We took to social media to ask our community of runners who they thought was the greatest runner of all time... and the list of responses was quite impressive. We've compiled the results from Facebook, Twitter and Instagram into a list; runners who made history and some whose records are still standing many many years later...
"Usain Bolt - The Bolt!" by Nick J Webb is licensed with CC BY 2.0.
Usain Bolt came flying into the limelight as a teenager in Jamaica, but it was the 2008 Summer Olympics where he really took to the global stage setting a 100m world record of 9.69 seconds. The following year, 2009, Bolt set the world record again in the 100m sprint, running 9.58 seconds which still stands to this day.
Bolt's 100m world record is iconic, as his coach had said that Bolt would be better suited to middle-distance racing. Bolt was only allowed to enter his first 100m race as a deal if set a new 200m national record - which of course he did, and the rest is history.
"Runner Michael Johnson" by John Mathew Smith is licensed under CC BY-SA 2.0
Not only is Michael Johnson considered one of the greatest runners of all time, but he has become well known amongst newbie runners too, with his voice coaching on the 'couch to 5k' app.
He goes down in history as the only man (so far) to have won both the 200m and 400m at the same Olympics in 1996, as well as successfully defend his 400m title in 2000.
Florence Griffith-Joyner (Flo Jo)
Courtesy of Wikipedia - credited "Courtesy Ronald Reagan Library. - cropped from File:Florence Griffith Joyner.jpg
Florence has made it on our list of the greatest runners of all time as she STILL has the current world record of 10.49 seconds for the (wind-legal) 100m. She set this in 1988 along with her world record of 21.34 seconds 200m.
Will the legendary American track and field athlete have her record broken at this year games?
Best middle distance runners
Dame Kelly Holmes
Courtesy of Russell Garner - Kelly_Holmes_at_Athens_2004.jpg, CC BY-SA 2.0
Kelly Holmes specialised in the 800 and 1500m middle distance events and it was during the 2004 games that she won double gold.
She set many British running records for the 600m, 800m and 1000m events which still stand to this day.
She became 'Dame' Kelly Holmes after her two-time win in Sydney and now retired, is found inspiring young people with her registered charity and has been a well-respected president of Commonwealth Games England.
Sir Roger Bannister
By © Pruneau / Wikimedia Commons, CC BY-SA 3.0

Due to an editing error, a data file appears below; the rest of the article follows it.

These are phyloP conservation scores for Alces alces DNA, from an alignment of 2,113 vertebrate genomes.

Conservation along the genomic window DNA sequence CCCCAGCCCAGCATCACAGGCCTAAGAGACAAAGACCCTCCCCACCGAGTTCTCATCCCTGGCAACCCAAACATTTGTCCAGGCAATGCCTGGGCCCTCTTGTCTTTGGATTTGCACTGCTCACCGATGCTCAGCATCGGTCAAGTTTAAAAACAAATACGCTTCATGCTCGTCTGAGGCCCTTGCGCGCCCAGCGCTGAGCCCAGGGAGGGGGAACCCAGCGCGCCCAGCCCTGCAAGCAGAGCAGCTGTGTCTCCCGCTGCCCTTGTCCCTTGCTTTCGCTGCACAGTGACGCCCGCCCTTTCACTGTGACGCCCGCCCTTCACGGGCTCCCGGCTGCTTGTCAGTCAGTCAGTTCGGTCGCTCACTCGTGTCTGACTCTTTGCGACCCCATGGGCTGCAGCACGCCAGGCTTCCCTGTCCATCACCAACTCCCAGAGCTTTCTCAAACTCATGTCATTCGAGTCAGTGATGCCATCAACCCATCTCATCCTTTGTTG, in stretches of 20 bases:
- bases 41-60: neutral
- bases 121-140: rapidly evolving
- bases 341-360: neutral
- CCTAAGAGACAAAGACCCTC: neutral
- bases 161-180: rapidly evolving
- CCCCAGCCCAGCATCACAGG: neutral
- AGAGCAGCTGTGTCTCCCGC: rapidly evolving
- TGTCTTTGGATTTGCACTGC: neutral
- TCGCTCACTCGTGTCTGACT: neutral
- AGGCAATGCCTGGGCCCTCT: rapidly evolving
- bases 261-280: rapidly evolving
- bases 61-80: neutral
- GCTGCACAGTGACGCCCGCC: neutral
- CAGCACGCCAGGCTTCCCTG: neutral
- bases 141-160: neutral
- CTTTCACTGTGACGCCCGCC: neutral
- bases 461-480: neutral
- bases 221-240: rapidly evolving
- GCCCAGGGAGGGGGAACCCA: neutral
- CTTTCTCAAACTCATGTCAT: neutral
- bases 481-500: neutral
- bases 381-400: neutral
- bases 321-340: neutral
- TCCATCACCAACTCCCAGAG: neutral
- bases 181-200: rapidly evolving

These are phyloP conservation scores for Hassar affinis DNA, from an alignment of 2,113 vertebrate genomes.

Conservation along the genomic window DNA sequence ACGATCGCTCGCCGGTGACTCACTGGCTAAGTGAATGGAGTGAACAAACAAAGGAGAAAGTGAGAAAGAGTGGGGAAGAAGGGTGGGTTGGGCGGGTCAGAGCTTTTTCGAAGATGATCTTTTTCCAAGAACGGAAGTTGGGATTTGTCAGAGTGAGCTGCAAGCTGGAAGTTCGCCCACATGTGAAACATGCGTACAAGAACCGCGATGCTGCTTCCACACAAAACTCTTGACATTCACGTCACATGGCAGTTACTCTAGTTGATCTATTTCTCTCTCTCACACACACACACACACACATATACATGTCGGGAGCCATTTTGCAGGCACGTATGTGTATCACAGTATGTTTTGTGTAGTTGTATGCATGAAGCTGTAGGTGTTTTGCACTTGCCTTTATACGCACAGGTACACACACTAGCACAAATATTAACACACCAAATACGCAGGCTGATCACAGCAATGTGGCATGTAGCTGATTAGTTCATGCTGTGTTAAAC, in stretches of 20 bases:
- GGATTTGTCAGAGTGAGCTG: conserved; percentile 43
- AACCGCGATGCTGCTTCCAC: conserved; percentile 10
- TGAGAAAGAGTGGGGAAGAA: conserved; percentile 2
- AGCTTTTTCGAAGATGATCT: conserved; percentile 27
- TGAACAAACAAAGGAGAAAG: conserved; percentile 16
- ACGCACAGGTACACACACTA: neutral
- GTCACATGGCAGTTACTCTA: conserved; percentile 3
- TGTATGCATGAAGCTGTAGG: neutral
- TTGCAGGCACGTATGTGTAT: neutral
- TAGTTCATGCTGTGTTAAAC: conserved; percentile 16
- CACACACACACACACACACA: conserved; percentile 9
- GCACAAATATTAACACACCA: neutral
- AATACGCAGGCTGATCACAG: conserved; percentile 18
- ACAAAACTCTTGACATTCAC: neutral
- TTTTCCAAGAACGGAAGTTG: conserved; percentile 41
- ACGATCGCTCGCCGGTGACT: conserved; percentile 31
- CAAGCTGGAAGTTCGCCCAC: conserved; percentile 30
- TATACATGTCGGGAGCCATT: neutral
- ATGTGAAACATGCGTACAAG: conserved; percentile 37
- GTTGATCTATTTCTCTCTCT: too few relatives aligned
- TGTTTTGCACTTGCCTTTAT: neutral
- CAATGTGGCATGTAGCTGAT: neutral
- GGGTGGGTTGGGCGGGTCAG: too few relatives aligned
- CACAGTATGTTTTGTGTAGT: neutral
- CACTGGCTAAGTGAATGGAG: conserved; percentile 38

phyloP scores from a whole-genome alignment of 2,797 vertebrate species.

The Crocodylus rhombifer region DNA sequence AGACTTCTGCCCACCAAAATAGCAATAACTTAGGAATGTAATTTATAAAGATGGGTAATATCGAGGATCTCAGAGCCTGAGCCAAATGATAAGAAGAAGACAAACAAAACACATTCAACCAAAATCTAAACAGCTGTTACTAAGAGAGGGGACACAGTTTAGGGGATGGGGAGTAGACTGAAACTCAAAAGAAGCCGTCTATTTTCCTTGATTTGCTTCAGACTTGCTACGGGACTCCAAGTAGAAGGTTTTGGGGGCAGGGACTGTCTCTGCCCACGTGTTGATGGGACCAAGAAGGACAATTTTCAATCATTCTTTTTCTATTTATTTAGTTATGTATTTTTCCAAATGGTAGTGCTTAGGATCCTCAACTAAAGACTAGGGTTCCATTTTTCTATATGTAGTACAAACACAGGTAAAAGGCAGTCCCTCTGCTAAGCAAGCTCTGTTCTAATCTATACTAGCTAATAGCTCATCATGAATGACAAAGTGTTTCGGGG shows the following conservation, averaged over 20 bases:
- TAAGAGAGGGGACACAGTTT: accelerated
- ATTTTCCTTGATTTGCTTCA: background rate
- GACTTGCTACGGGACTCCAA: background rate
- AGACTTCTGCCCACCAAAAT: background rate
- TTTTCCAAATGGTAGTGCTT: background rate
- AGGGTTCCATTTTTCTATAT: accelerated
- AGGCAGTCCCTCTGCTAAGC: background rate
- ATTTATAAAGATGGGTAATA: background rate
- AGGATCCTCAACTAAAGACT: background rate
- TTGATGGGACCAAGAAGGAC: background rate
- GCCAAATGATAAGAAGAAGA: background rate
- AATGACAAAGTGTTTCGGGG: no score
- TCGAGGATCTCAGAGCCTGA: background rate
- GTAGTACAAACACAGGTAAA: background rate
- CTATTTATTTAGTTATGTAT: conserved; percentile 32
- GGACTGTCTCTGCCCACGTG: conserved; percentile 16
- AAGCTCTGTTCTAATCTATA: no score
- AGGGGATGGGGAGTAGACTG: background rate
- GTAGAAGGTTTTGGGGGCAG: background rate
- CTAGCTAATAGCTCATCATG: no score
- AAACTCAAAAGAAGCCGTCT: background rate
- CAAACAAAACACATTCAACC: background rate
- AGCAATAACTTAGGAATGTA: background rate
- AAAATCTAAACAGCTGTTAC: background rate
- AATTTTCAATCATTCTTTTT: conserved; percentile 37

Sir Roger Bannister is a well-celebrated British middle-distance athlete who is best known as being the first person to run a sub-4-minute mile. His official time came in at 3 minutes 59.4 seconds in 1954. This record was Bannister's personal goal after the Helsinki games, having not made the podium.
Courtesy of Roger Rössing derivative work: MachoCarioca from: Fotothek df roe-neg CC BY-SA 3.0
Many say that Emil Zatopek revolutionised running. He was one of the first runners to dedicate their training plans to interval training, short bursts of sprint followed by a short recovery, to teach himself to become a faster runner.
He was not naturally gifted like his rivals, it was his dedication and determination to improve that helped him to break 18 world records and win 5 Olympic medals.
Best long-distance runners
Courtesy of fergie lancealot derivative work: Hydrox (talk) - Paula_Radciffe_NYC_Marathon_2008.jpg, CC BY 2.0
Paula is the queen when it comes to running having won three London Marathons, three new york marathons and the Chicago marathon. Her world record marathon time stood for 16 years from 2003-2019! She set this world record of 2:15:25 during the 2003 London Marathon.
During the 2005 London Marathon, Radcliff suffered from real runners problems, needing to poop around the 16-mile mark. Despite this turn of events she still managed to win the race by a whole minute.
Courtesy of Denis Barthel - Own work, CC BY-SA 4.0
Kipchoge is was formerly a 5000m runner before turning to marathon distance. He holds the world record of 2:01:39 for 26.2 miles, which he set at the 2018 Berlin Marathon by 1 minute and 18 seconds. However, it is his 2019 achievement that he is best known for. He is the first person to run a sub-2-hour marathon, on a special closed course in Vienna. The event does not count as a world record, due to non-standard rules regarding a pacing team but is one of the greatest ever running achievements to date.
"(Boston, 1967)" by Recuerdos de Pandora is licensed under CC BY-SA 2.0
Kathrine Switzer has been one of the biggest influences in women's running, having been the first woman to officially register at the Boston Marathon in 1967 under the name of K.V Switzer. As she used her initials, her gender was not questioned, but at this time, women were opposed from running the marathon. Kathrine was repeatedly assaulted by fellow runners during the race to try to stop her running. But with much persistence, she finished the race in 4 hours 20 minutes.
Following this, women were officially banned from running the Boston Marathon for another 5 years, until a women's race was created, thanks to Switzer's campaigning for rights.
Courtesy of Doha Stadium Plus Qatar from Doha, Qatar - Mo Farah, CC BY 2.0
Mo Farah is the most triumphant British runner of all time with ten global titles and setting the first of many British records in 2009 for the indoor 3000m. His success only continued where at the 2011 world champs he became the first man to win both the 10,000m and the 5,000m. This became Farah's signature move, completing 'the double' again at the 2012 and 2016 games.
Following his success on the track, Mo Farah took to road running and has competed in the London Marathon, coming 3rd in 2018.
Your opinion - greatest runners of all time
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